This is Part 2 of a series on the EDD. Part 1, an interview with Spokesman Dan Stephens, is here.
Just after the Labor Day weekend, the California Employment Development Department released a $100 million computer upgrade. It crashed.
Without warning, 150,000 jobless Californians were cut from unemployment benefits. The EDD blamed a computer glitch and said it would take weeks to fix.
November hearings in the Legislature produced promises to fix the system. In response, Henry Perea, D-Fresno, the chairman of the Insurance Committee, sent a letter to EDD Director Hilliard demanding fixes by Dec. 31. Perea identified five improvement areas:
1. “Update the criteria for scheduling determinations due to untimely certifications,” so unemployment claimants are not burdened with ongoing unnecessary work and delays;
2. ”Update the criteria for scheduling determinations due to attending school or job training,” to prevent benefit delays;
3. “Improve communications with claimants.” The EDD has been moving to more of a self-service claims system, but had not provided claimants with the necessary tools;
4. “Translation of documents and websites.” The EDD website has only a few pages in Spanish, and virtually none in other languages. If the goal is a self-service model, the EDD must help those with limited English language abilities access multiple languages on the site.
5. “Call center service improvement.” The call centers historically have been problematic, time consuming “and perhaps the most frustrating and time consuming for ongoing UI claimants.” Even under “normal” conditions, “claimant access to call centers goes from bad to impossible.”
Hearings in the new year will determine how the fixes are doing. But three months after the computer crash, the EDD’s own Facebook page remains clogged with complaints about delays in benefits.
I also called the EDD’s phone line. It refers claimants to the online computer system. Then the computer system directs claimants to call. It’s a computerized Catch-22.
Background: How the problem started
As the countdown to Dec. 31 continues, I compiled some background on what happened.
The post-Labor Day “malfunction” created a huge backlog of claims. California Labor Secretary Marty Morgernstern ordered EDD officials to pay the unemployment claims immediately, and check eligibility later.
An EDD employee whistleblower, who claimed to work daily on the broken program, warned supervisors and coworkers that the new EDD computer system “was slow, had glitches and was not ready to be released,” Sacramento’s News 10 reported in October. Documents showed that the $100 million “California Unemployment Benefit Services system,” or CUBS, built by EDD and contractor Deloitte Consulting, was never working correctly.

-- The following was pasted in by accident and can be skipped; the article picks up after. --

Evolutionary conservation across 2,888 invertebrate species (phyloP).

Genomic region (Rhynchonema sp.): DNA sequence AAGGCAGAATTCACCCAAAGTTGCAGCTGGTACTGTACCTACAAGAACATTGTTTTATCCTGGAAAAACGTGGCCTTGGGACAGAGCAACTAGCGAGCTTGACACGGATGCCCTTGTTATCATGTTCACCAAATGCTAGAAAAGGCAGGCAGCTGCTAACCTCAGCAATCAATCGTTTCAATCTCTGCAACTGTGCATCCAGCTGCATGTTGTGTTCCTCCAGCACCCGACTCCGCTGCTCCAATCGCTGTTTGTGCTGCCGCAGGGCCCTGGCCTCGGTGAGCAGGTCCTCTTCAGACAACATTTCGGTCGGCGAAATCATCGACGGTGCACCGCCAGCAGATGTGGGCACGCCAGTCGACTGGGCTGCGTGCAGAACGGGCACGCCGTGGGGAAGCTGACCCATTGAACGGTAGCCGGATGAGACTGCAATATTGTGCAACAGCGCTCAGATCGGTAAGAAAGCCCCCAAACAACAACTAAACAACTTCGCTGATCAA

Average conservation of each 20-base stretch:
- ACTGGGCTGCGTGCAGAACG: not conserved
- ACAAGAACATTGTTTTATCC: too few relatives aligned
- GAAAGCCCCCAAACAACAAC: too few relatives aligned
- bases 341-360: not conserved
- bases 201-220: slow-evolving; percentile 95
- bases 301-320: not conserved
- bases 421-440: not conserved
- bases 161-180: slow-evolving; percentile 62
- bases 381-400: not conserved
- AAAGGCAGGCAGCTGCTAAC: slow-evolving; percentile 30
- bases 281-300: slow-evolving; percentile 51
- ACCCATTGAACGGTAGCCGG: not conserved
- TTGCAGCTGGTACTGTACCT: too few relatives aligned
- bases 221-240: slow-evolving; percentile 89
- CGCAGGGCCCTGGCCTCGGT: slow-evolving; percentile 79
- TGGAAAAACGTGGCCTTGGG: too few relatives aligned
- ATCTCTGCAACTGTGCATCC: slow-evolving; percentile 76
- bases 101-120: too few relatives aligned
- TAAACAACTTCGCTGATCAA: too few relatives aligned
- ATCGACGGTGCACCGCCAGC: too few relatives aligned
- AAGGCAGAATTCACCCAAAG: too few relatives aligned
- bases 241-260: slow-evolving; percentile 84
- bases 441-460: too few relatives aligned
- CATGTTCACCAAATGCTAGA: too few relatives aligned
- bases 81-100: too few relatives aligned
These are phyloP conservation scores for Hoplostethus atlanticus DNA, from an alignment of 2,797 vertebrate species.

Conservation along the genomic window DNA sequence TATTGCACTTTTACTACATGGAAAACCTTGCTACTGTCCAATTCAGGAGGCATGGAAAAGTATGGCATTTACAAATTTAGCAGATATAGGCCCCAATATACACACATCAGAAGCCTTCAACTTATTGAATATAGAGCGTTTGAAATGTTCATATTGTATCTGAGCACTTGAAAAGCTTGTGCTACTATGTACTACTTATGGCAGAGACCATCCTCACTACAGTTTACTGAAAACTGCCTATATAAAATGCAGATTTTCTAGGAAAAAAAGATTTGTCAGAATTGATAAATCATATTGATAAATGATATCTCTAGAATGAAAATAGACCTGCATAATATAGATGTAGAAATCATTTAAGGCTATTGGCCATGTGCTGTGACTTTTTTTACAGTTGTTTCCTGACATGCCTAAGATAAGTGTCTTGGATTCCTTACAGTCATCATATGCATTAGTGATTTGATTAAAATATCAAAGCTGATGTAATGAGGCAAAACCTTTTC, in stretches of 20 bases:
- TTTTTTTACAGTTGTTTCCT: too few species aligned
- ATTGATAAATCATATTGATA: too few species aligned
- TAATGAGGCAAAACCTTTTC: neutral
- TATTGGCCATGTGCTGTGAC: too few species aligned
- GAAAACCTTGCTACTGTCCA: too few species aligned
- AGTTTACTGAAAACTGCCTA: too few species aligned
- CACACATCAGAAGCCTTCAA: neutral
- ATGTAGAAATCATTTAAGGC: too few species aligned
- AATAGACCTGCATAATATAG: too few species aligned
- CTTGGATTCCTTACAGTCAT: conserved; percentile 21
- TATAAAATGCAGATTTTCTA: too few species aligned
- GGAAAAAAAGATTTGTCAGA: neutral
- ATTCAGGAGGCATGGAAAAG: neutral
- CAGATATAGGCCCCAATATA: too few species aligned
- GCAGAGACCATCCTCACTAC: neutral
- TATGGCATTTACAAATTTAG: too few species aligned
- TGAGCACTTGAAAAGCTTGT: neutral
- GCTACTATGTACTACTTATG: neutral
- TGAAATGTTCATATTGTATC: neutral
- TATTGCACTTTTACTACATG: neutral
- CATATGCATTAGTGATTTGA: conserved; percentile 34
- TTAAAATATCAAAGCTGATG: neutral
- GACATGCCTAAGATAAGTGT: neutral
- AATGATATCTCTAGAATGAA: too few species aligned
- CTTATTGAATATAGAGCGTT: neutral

“An EDD employee said managers even took time a few days before CUBS was released to let everyone know how proud they were,” News 10 said. ”‘We had parties. We had celebrations. We had contests,’ the employee said. ‘We all knew it wasn’t gonna go live. When it actually did go live we were shocked.’”
In emails released by the EDD in October, News 10 reported EDD Representative Adolfo Jimenez responded to one of those “Congratulations” emails with, “Don’t pat yourselves on the back don’t congratulate yourself nor others. CUBS does not work.”
News 10 reported in a follow up email, Jimenez’s boss Donald Owens wrote, “Mr. Jimenez has been counseled regarding the nature of the email and the proper chain of command.”
The initial outcry from unpaid claimants was so big, the Assembly Insurance Committee conducted an oversight hearing on Nov. 6. EDD representatives showed up in force and some apologized for the blunder. (The hearing video is available on The California Channel.)
However, EDD Chief Deputy Director Sharon Hilliard claimed the media reported “inaccuracies” as to what caused the delays. Hillard said the massive backlog was resolved only after EDD staff worked overtime to make manual fixes to the system.
“We underestimated the amount of effort needed to stay on top of that,” said Shell Culp, chief deputy director at the state Office of Systems Integration. Her agency was responsible for managing the computer upgrade project. Culp said the agency knew there were problems with the computer upgrade but failed to predict the backlog of claims the glitch created.
By Nov. 8, the EDD posted information on its website on indicating the problem had been fixed. As of mid-December, the message still says:
“Updated November 8, 2013, 4:30 p.m.
“The EDD is working to complete the transition to a new upgraded payment processing system as quickly as possible. We are supplying continual updates on our progress and are providing recommendations to our claimants, including how they can help us expedite this effort with the submission of their certifications for continuing benefits. For more information and updates on the new payment processing system and how it may affect you, visit the New Upgrades for the UI System page.”
Soon the Legislature will investigate and render its own judgment.